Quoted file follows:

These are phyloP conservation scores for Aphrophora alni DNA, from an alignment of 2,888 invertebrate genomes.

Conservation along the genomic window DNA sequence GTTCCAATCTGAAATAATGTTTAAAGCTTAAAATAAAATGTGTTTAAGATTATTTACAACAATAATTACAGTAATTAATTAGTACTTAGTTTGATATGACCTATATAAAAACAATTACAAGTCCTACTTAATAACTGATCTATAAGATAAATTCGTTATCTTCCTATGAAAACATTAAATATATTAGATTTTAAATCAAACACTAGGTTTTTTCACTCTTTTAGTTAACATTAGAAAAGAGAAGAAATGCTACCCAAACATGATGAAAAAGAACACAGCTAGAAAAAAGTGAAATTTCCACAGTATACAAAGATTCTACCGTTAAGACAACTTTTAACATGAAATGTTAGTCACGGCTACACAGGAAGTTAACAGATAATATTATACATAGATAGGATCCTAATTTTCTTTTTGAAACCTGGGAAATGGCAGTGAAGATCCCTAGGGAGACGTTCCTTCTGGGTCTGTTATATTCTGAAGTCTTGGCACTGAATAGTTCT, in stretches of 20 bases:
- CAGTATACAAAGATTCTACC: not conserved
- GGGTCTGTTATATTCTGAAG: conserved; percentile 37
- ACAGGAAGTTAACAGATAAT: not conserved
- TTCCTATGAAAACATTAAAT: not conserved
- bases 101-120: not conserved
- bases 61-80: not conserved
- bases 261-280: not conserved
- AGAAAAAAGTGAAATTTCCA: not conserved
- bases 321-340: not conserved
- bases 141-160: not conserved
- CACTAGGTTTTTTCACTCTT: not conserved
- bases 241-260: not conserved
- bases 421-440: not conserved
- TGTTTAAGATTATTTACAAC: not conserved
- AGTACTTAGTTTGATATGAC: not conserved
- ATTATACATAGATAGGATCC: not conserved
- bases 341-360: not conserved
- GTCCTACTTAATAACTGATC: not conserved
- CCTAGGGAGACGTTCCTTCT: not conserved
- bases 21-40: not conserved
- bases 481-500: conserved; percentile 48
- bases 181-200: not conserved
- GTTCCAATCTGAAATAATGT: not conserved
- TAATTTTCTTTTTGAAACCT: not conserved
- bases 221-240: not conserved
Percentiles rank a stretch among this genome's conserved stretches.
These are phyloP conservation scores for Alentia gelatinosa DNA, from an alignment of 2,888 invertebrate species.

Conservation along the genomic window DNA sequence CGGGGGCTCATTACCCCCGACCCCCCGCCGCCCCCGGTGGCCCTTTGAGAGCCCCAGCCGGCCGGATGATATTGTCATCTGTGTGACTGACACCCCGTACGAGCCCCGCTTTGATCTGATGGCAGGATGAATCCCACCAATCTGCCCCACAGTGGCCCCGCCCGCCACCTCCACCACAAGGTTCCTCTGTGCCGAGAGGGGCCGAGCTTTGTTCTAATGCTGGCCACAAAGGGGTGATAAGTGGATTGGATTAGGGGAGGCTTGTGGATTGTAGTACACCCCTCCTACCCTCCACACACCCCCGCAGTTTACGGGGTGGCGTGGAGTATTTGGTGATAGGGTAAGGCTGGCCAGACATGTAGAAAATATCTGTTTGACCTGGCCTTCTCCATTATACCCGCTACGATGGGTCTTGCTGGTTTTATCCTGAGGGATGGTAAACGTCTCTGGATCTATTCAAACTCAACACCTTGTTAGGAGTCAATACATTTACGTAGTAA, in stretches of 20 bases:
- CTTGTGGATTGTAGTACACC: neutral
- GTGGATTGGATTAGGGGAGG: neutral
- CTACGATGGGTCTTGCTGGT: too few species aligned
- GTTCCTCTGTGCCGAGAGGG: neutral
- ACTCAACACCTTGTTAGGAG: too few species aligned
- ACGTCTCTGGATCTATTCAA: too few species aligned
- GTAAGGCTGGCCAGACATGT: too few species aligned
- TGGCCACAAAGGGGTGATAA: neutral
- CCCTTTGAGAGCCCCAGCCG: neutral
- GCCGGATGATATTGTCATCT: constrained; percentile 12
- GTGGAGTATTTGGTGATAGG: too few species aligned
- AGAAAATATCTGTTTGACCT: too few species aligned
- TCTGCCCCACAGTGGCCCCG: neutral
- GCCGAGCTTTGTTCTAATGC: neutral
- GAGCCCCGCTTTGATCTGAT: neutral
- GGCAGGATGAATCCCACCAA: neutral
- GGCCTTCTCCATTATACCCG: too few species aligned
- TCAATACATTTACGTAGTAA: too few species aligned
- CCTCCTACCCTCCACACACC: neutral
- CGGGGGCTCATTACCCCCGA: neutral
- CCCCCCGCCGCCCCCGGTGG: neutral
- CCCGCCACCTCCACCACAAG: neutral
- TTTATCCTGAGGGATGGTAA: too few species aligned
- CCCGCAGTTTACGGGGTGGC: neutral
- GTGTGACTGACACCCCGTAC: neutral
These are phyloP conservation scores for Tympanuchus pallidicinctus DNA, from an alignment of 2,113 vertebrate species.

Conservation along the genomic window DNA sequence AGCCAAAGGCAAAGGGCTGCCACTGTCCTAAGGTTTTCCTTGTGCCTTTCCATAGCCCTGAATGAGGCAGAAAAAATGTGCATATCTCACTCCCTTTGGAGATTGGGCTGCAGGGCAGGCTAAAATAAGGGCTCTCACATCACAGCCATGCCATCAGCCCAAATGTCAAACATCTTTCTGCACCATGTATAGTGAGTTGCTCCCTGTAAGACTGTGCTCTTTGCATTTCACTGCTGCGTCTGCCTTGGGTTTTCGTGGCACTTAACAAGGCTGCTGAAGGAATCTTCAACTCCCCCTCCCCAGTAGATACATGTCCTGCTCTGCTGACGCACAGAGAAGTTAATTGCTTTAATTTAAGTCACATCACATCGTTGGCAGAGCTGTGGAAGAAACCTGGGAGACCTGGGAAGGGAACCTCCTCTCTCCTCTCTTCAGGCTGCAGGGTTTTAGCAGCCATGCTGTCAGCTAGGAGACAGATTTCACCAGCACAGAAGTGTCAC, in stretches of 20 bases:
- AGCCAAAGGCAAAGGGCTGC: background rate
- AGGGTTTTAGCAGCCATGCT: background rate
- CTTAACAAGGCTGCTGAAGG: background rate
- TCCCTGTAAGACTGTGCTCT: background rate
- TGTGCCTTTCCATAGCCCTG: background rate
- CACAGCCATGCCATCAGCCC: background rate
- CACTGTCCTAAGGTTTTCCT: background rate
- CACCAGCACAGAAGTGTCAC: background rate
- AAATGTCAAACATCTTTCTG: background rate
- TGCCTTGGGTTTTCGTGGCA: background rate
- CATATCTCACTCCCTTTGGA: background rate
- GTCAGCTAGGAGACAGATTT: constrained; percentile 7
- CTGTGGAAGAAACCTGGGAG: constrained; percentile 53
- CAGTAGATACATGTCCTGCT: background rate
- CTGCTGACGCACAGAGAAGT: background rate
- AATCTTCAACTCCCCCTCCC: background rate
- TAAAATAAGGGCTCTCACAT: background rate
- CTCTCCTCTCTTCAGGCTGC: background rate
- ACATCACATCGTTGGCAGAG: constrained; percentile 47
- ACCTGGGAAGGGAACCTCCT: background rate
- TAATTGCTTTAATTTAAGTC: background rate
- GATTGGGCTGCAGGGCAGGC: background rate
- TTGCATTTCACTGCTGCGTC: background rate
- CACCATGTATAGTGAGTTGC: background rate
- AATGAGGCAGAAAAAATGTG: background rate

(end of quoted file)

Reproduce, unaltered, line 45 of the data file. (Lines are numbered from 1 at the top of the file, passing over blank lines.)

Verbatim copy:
- GAGCCCCGCTTTGATCTGAT: neutral